Shoppers love a discount – pretty much always. There is little not to love by the notion of paying less money for something one wants to buy.
For the retail shops, however, the discounting is less an absolute good and more a double-edged sword.
In theory, a discount draws a consumer in and exposes them to the myriad of wonders the merchant has to offer so that that shopper goes on to buy a wonderful collection of non-discounted goods.
The reality is that we all know how these stories end more often than not. Coupons or promo codes are great for selling discounted goods, and attracting a discount hunter – who will never return. Or, worse yet, give a loyal, full-price paying customer a discount who was likely to pay full price anyway.
“Ninety percent of people who use a promo code today are people who were already on the merchant’s site within the last 30 minutes [of a visit]. This means retailers are giving away margin to people who are already in your store – and that’s not good business,” Ibotta CEO and founder Bryan Leach told MPD CEO Karen Webster in a recent discussion.
Ibotta is a tech company looking to reinvent the relationship between consumers and the brands they patronize by reimagining the “coupon” for the digital age.
“We’re trying to take a giant step back and rethink how brands and retailers can better provide value to consumers. Instead of just taking the 120-year-old coupon technique, and transporting it to a mobile screen, we are really trying to think of a new way for brands to leverage the real potential of mobile,” Leach explained. “A mobile device allows a consumer to have a totally different kind of interaction. We are looking to build something that can really generate awareness and loyalty and that is more effective than just reinforcing a transactional relationship.”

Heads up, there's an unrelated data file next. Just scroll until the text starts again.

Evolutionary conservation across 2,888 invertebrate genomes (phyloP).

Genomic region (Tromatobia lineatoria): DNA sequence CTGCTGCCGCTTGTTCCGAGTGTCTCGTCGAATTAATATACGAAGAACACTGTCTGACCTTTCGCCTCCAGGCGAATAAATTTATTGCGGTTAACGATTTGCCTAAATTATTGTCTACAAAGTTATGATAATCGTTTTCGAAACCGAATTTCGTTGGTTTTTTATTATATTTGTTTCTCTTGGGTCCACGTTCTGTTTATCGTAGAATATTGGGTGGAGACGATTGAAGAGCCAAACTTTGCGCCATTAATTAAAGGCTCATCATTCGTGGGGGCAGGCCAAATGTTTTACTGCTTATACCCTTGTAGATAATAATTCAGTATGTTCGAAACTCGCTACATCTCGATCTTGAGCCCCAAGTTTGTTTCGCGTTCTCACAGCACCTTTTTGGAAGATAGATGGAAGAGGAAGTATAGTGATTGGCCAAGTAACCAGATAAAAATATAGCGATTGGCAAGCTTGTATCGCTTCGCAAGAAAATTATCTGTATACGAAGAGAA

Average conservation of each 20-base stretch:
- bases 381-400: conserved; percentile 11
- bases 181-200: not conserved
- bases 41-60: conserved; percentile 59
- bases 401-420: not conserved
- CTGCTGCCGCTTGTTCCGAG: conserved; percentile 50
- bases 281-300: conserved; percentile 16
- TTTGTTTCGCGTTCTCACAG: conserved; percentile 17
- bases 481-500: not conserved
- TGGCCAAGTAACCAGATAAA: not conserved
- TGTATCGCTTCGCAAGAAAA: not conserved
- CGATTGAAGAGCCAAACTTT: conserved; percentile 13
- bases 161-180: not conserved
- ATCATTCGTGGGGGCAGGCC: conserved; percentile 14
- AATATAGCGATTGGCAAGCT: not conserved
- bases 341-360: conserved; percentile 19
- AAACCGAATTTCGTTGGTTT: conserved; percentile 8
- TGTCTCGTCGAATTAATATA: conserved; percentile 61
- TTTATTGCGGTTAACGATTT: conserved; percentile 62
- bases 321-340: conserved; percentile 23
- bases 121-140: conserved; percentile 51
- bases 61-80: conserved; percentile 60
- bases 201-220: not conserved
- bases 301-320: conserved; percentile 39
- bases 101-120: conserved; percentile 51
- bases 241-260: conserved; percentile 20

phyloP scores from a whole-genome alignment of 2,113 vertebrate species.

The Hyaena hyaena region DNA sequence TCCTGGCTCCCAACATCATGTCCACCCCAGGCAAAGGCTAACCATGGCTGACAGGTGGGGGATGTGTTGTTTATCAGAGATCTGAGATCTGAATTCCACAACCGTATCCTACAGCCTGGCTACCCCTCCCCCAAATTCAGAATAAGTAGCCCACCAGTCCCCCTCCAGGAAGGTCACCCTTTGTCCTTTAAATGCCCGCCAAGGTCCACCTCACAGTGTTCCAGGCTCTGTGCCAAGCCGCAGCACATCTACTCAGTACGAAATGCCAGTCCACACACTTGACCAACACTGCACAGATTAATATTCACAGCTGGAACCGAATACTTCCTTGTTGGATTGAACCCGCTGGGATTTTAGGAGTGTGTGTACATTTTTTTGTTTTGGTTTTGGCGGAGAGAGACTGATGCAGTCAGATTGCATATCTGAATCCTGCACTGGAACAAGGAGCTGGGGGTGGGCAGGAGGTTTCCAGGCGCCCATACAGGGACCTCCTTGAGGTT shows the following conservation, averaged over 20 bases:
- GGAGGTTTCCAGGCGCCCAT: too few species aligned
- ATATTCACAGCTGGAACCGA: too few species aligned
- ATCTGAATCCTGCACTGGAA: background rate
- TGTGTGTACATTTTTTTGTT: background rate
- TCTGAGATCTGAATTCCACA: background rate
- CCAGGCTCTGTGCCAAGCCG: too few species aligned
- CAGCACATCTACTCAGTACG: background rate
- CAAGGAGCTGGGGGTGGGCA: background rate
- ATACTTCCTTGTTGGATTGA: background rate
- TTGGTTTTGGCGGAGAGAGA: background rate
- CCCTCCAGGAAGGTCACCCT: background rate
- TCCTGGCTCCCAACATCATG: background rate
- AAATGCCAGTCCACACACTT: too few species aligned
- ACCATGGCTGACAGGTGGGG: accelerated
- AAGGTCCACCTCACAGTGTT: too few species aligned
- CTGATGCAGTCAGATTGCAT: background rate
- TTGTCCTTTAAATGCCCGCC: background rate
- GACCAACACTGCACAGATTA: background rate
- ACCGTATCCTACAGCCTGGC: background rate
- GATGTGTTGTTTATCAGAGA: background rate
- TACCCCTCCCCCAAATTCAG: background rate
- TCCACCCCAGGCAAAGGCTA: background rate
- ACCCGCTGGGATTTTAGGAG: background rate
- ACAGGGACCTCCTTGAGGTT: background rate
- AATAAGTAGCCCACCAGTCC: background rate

The situation, Leach noted, is similar to what advertisers faced in the early days of television. Unfamiliar with what it was, they went back to the tactics that they were most familiar with: radio. The result is that the first decade of TV commercials were essentially radio commercials that viewers could see.
“Retailers are no longer satisfied to offer a one size fits all discount for every conceivable person such that I can just open a promo code in line. That hurts retailers. They want to treat audiences in a different way,” Leach said.
And Ibotta aims to be that different way. To get started, consumers download the app (for free) from their app store of choice (Ibotta is available for iOS, Apple and even the Amazon app store). After creating an account, users can peruse the hundreds of offers Ibotta’s partner have available for them.
And those partners range widely. Though the company got its start in grocery when it launched three years ago, it has since expanded into cosmetics, outdoor goods, alcohol sales, you name it.
However Ibotta is more than just clipping a coupon or copying a promo code. Ibotta’s secret sauce, Leach said, is the way it guides the consumer to really interact in a meaningful way with the brand and its content.